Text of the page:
You probably know about the waste problem in our oceans. Airline passengers generated 5.2m tonnes of waste in 2016, most of which went to landfill or incineration, the International Air Transport Association (IATA) estimates. And it's a figure set to double over the next 15 years. Toilet waste is included in that statistic. But so are miniature wine bottles, half-eaten lunch trays, unused toothbrushes and other hallmarks of air travel.
The United States Department of Energy released a Draft Plan for a Defense Waste Repository for public comment on December 16, 2016. The Defense Waste Repository would only be for nuclear waste generated from our production of nuclear weapons and includes both categories of weapons waste – high-level waste (HLW) and transuranic waste (TRU). This is the goopy peanut-butter-like junk in many of the nuclear waste tanks up at the Hanford Site in Washington State that holds waste left over from the production of nuclear weapons during the Cold War. It needs a repository separate from commercial waste. And so begins our Nation's attempt to get back to science with respect to our nuclear waste disposal program.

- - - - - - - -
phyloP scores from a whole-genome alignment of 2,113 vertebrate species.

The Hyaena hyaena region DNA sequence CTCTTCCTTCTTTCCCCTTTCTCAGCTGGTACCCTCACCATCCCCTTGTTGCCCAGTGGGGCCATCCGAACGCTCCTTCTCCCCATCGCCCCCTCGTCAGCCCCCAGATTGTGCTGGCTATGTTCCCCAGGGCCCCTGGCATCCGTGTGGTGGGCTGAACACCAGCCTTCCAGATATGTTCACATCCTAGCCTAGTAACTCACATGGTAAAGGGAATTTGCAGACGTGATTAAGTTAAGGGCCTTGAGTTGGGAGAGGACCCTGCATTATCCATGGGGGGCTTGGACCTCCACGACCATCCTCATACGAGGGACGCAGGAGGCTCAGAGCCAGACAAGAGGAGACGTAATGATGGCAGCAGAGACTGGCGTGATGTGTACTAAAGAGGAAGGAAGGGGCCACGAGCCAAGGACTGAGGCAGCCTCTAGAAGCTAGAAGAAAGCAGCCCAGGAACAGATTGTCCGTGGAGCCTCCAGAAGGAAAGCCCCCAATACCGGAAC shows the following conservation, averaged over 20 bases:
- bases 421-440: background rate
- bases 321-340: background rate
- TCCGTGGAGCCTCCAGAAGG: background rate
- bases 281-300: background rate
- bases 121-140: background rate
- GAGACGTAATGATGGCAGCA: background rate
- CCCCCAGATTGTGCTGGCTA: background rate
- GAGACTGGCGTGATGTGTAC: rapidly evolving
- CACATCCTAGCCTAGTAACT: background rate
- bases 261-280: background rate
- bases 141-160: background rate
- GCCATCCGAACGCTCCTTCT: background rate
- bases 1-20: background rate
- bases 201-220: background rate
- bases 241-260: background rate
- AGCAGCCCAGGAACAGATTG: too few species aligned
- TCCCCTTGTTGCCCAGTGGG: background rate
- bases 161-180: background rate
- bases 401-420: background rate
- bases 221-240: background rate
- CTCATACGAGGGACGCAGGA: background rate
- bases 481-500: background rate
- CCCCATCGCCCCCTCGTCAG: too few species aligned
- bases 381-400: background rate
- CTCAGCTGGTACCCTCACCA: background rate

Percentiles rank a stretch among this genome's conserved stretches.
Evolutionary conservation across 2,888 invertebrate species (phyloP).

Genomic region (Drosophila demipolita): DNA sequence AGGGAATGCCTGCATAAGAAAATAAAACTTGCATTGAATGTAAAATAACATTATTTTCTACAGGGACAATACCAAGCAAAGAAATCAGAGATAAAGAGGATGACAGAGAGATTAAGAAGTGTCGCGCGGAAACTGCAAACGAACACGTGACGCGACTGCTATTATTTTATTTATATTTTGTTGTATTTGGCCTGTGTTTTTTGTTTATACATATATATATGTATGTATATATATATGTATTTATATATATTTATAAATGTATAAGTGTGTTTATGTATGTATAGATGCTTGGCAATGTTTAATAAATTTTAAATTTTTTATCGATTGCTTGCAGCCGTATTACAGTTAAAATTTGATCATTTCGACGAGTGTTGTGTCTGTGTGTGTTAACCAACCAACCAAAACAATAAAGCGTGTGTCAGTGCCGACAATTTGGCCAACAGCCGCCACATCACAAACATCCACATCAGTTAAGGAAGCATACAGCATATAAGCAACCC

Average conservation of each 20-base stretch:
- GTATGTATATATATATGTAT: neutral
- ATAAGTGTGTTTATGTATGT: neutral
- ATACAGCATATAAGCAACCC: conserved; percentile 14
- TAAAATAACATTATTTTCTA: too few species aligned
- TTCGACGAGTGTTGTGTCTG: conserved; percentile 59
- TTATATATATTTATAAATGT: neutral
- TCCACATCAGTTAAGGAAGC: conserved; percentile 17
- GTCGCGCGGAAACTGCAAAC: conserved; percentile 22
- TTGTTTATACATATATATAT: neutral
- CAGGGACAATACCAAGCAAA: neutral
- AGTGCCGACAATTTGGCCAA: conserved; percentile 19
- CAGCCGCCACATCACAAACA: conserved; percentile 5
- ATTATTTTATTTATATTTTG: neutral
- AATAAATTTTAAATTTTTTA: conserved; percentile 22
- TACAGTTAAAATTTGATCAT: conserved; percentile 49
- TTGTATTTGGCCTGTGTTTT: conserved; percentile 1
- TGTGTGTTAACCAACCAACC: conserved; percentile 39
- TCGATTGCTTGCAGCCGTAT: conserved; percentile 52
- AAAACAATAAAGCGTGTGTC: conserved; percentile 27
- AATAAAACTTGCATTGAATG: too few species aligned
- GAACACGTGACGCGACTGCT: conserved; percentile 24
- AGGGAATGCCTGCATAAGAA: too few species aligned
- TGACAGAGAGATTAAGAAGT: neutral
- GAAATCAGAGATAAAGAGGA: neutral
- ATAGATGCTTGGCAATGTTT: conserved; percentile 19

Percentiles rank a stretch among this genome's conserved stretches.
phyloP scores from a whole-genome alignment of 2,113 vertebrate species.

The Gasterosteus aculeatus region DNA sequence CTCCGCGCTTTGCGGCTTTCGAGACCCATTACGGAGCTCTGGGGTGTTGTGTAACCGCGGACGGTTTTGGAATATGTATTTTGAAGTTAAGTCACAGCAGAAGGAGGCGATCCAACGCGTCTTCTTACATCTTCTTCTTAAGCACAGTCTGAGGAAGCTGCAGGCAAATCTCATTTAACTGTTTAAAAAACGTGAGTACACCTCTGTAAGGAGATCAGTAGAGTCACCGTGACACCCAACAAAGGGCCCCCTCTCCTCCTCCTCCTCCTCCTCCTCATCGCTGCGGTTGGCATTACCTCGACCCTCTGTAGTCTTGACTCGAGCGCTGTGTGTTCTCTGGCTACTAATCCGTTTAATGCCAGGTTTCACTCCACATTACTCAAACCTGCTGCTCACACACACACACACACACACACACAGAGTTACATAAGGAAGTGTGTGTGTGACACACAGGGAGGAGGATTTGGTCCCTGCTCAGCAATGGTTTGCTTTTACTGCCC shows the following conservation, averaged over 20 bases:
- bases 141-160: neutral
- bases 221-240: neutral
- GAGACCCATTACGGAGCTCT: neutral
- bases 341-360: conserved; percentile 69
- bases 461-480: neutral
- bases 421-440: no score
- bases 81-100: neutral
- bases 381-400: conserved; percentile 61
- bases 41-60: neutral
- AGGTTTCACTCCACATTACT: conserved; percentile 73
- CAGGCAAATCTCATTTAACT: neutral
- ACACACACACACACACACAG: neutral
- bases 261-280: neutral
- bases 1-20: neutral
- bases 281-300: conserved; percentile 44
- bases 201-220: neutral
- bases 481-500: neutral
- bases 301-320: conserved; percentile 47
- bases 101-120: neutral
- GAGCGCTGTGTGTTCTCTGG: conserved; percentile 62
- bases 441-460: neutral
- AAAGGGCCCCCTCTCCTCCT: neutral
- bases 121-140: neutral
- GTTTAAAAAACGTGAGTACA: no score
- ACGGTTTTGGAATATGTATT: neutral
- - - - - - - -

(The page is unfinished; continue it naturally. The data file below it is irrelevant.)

The level of household food waste in England is "unacceptable" and householders have a key role to play in reducing it, MPs have said. The Environment, Food and Rural Affairs Committee said 7.3m tonnes of food was wasted in UK households in 2015. The committee said shops should relax standards that prevent the sale of "wonky vegetables" to help cut waste. And the next government should consider whether "best before" dates were needed, it said. Committee chairman Neil Parish said: "One-third of food produced for human consumption is lost or wasted globally, and in the UK over £10bn worth of food is thrown away by households every year.
UK councils are charging almost £74m a year between them for garden waste collection, BBC research has suggested. Data collected by BBC One's Rip Off Britain revealed that more than half of councils had introduced charges. Residents' green waste was previously paid for through the council tax by most local authorities. The Local Government Association said councils were forced to charge because they face a £5bn shortfall in funding from central government. Rip Off Britain gathered responses under the Freedom of Information Act from 322 of the 326 UK local authorities responsible for waste collection.